Eolo NYC

Named for Eolo or Aeolus, the ruler of the wind, this contemporary Sicilian restaurant is unique to New York.  According to mythology, Eolo lived on a small volcanic island off the coast of Sicily and was a favorite among the Greek gods.  Sicily has always been a cultural crossroads with influences from surrounding areas like Greece and North Africa having a direct impact. Eolo takes these myriad cultural traditions and incorporates them into a modern Sicilian cuisine.  “If you travel to Sicily now, you’ll find a range of innovative chefs who are tweaking traditional dishes and using typical Sicilian ingredients to create a new, lighter type of Sicilian cuisine,” notes chef/owner Melissa Muller Daka. “I wanted to introduce New Yorkers to the type of cuisine coming out of Sicilian restaurants today.” Eolo strives to highlight the range and sophistication of Muller Daka’s ancestral heritage while shedding light on the fascinating and diverse culinary landscape of the region.

The décor is warm and welcoming with hand-glazed burnt ochre walls.  Sicilian ceramics and antiques lend a rustic touch as do the teak floors.  Dark wood tables and Murano pendant lights add a soft intimate glow. In warm weather, a sidewalk patio, surrounded by potted herbs and flowers, seats 23 people.

The “culturally seasonal” menu changes monthly but standouts include Trio Di Pisci(Smoked swordfish, whipped mascarpone, capers, scallions and tomatoes/Tuna tartare with ginger, roasted peppers, black olive paste, and fried leeks/Marinated fresh white anchovy, fennel, citrus segments), house-made pastas such as Ravioli d’Eolo(Broccoli Rabe, fontina and mascarpone stuffed ravioli with spicy lamb sausage, maiitake mushrooms and dried cherries laced with port) and Agneddu alla Griglia (Grilled lamb chops, bulgur tabouleh, garlic mint yogurt and pomegranate molasses). Desserts include Sfinci(Doughnuts with Vanilla-Orange Pastry Cream and a bitter chocolate dipping sauce) and a less intensely sweet version of the classic Cannoli(Hand-filled cannoli cones with ricotta cream, Sicilian pistachios, chocolate & candied orange).

The same care for seasonal ingredients applies to the specialty cocktails. All purees, infusions, and syrups are prepared in-house. Highlights include L’Americana in Sicilia(Port-laced Dried Cherries with Manna, Maker’s Mark, Antica Formula Vermouth) and Finochietto Salvatino(Muddled Lemon and Wild Fennel, Ginger Syrup, Tequila served with a Wild Fennel Powder and Salt Rim). The wine list leans heavily on Sicilian producers but also draws from other coastal Mediterranean areas. The list won a Wine Spectator Award of Excellence in 2012.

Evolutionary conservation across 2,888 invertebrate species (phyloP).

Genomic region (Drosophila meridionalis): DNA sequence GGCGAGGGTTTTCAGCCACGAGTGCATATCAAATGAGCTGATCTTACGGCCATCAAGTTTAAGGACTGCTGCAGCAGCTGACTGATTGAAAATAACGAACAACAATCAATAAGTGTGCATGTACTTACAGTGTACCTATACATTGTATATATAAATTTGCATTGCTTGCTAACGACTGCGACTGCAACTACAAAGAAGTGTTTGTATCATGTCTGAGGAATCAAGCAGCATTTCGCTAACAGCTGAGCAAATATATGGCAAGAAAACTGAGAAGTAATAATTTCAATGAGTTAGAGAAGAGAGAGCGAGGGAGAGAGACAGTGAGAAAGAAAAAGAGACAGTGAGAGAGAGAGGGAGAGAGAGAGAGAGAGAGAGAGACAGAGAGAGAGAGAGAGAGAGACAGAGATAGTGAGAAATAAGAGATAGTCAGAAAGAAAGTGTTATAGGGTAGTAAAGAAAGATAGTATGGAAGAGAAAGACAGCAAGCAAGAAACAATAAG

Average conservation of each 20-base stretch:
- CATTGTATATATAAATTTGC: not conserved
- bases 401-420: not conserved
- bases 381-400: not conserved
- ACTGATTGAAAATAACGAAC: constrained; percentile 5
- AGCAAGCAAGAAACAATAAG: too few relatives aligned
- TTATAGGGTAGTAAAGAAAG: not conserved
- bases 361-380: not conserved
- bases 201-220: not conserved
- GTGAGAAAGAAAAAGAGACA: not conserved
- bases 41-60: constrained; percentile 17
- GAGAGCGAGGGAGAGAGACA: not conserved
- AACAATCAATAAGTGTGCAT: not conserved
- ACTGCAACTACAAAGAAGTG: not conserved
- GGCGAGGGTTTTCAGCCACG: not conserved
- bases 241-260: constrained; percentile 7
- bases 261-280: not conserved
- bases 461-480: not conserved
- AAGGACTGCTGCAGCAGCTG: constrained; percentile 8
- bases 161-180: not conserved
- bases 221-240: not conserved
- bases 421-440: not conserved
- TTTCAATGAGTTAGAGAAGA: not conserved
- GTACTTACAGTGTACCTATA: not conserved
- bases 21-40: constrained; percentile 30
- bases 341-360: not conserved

Here is a great recipe from chef Melissa - Zucca in Agrodulci


1 Sugar Pie or Cheese Pumpkin (not the jack-o-lantern variety) - sub with butternut squash

Vegetable Oil for Frying

2 Cups White Vinegar

1 Cup Honey

1 Cup Pumpkin Seeds, Toasted and Salted


 Spice Mixture for Finishing:

Coriander Seeds

Sea Salt

Black Peppercorn


1.  Peel the pumpkin with a knife and remove all seeds.

2.  Cut the pumpkin flesh in segments, approximately 3/4 inch thick and 2 inches wide.

3.  Heat oil to coat the bottom of a sauté pan and sear the pumpkin segments on both sides until brown.

4.  Remove all excess oil from the pan.

5.  Lower the flame and add the vinegar, honey and a about a teaspoon of salt.

6.  When the liquid is fully absorbed, the pumpkin should be removed from the stove and refrigerated for later use.

7.  Grind the coriander seeds, sea salt and black peppercorn in a spice grinder.

8.  Serve the sweet and sour pumpkin cold or at room temperature. Top with pumpkin seeds and sprinkle lightly with the spice mixture.

Eolo  - 190 7th Avenue  New York, NY 10011 - (646) 225-6606


EatItalian.com's picture
Posted October 16, 2012

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